Isn't there supposed to be a 4-toed statue here?

Windward side, my favorite coast of the island

Didn't someone (or everyone) get stuck in these trees?

Hawaii Details

Used: 2006

Ever since LOST came on the air in 2004, I have been wanting to go back to Hawaii. We took a family vacation in December 1996, because earlier that year my sister got invited to join a friend of her’s whose uncle lived there and my mom got jealous since it was one of the last states she had never been too (oddly, Maine was the other one and she has since been, so congrats Mom, for visiting all 50 states!) so we went as a family and my sister went twice in one year. Not bad for a 13 year old! But I split my memories into two categories, going somewhere as a child (aka: my parents paid) or an adult. And I hadn’t been to Hawaii as an adult and wanted to go back. U2 announced they were going to do a concert there in April 2006 so what better excuse to go! Unfortunately, the concert was postponed after I bought my airfare and I went anyway, mainly because I had been wanting to get back to Hawaii. U2 was kind of just an excuse.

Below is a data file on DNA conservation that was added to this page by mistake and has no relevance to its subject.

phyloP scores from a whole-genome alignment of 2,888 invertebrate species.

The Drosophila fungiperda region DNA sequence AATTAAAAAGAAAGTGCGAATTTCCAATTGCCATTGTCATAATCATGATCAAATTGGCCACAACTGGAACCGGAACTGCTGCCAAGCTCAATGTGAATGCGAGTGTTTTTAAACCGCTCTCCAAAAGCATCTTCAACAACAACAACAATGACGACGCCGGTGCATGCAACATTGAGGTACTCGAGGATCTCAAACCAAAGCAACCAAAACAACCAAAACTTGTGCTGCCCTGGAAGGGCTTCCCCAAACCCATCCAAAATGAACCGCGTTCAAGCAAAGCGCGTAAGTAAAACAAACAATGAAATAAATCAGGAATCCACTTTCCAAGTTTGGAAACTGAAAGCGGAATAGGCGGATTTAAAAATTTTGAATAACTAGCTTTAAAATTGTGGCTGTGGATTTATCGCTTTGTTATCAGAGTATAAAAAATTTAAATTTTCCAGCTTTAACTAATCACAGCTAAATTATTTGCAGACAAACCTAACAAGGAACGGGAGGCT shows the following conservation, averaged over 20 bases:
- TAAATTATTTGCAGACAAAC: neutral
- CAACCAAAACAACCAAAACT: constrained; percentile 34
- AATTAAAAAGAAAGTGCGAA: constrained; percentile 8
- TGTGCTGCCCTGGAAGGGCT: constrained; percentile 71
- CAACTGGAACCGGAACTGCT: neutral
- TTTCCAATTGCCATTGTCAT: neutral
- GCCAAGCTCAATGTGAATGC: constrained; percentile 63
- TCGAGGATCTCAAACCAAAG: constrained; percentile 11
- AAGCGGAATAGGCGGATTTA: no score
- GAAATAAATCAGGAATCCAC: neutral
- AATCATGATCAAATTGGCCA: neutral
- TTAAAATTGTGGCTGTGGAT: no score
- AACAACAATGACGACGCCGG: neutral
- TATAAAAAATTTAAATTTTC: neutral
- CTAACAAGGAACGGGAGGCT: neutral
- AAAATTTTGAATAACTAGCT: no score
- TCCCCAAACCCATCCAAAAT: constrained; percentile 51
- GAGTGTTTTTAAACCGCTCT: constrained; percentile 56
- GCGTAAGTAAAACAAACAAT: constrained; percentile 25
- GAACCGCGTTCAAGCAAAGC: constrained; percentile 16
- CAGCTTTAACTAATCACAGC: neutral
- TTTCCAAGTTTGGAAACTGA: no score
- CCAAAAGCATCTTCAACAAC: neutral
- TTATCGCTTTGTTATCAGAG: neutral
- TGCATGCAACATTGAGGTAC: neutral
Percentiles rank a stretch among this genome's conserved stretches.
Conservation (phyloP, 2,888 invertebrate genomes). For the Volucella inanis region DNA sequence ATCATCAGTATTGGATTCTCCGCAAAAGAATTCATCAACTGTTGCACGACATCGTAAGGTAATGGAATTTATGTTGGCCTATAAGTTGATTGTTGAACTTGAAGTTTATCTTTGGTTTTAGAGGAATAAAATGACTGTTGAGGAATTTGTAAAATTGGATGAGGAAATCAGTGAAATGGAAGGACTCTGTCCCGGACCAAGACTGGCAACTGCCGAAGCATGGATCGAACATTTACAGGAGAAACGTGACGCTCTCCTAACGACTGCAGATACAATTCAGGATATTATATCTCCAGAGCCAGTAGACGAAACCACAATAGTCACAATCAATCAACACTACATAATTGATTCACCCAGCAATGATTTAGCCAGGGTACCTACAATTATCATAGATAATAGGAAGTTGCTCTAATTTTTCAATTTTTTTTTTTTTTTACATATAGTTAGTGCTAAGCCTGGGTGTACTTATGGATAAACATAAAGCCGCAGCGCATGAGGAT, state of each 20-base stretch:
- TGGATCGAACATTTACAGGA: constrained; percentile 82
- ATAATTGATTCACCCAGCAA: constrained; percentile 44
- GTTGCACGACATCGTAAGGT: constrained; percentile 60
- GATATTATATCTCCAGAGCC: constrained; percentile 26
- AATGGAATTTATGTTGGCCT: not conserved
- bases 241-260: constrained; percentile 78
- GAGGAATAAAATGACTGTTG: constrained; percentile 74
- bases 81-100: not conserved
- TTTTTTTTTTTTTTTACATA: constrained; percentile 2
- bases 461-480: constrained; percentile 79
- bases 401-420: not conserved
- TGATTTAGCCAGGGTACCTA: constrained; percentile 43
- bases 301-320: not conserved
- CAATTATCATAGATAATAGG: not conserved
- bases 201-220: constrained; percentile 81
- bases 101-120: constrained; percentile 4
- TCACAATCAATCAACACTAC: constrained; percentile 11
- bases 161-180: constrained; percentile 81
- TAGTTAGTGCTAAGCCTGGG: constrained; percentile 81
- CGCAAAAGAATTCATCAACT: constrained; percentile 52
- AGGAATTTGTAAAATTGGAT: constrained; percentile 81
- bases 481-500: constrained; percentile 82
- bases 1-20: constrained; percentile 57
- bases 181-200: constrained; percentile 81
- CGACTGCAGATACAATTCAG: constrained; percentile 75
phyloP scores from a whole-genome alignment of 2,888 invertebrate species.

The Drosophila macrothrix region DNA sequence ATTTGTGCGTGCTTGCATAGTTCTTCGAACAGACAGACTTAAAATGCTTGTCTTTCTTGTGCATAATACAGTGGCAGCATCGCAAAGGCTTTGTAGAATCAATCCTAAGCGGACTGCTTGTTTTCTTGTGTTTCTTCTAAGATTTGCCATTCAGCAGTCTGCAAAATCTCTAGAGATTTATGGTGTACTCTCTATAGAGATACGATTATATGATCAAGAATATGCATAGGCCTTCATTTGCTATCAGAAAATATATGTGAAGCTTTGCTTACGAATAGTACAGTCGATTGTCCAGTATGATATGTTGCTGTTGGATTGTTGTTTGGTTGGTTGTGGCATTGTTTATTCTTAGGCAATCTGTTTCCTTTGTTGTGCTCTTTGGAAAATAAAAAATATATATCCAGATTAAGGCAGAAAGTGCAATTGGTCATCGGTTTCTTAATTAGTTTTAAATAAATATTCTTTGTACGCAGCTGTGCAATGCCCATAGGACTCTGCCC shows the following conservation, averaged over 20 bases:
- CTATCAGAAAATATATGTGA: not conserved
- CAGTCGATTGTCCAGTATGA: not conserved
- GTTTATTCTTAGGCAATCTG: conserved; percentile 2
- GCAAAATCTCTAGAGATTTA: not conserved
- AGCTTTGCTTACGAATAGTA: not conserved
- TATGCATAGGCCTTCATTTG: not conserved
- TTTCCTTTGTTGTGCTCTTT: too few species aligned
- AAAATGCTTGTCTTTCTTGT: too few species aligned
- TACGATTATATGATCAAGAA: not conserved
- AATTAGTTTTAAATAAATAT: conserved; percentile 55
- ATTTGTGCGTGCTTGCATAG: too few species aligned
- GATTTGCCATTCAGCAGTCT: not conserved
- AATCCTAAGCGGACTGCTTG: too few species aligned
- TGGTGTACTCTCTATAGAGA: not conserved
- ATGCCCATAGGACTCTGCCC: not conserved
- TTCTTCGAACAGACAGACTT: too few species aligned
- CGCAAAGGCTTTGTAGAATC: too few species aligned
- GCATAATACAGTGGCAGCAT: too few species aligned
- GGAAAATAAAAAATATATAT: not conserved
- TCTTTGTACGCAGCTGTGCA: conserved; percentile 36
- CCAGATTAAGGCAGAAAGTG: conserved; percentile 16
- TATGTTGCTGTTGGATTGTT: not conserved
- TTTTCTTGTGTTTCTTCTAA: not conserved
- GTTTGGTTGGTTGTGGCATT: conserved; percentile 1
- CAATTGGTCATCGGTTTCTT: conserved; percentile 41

They could have totally filmed LOST here

View of Honolulu from Diamond Head - Didn't do this as a kid!

For the first time ever I bought a hotel/airfare combo. I figured Hawaii was kind of the place that packages seemed de rigour and I think I got a decent deal. Funny enough when I was pulling up flights, Delta was one of them, but for half the flights they wanted to route me through Salt Lake City. I am in LA, but to get to Hawaii, I have to go through SLC? Unless the price difference was like nuts, I never backtrack. I probably paid $20 more (if anything, I don’t remember) to go direct. Something like that is worth it in my book. I included a cheapish hotel a few blocks from Waikiki, so I could walk there.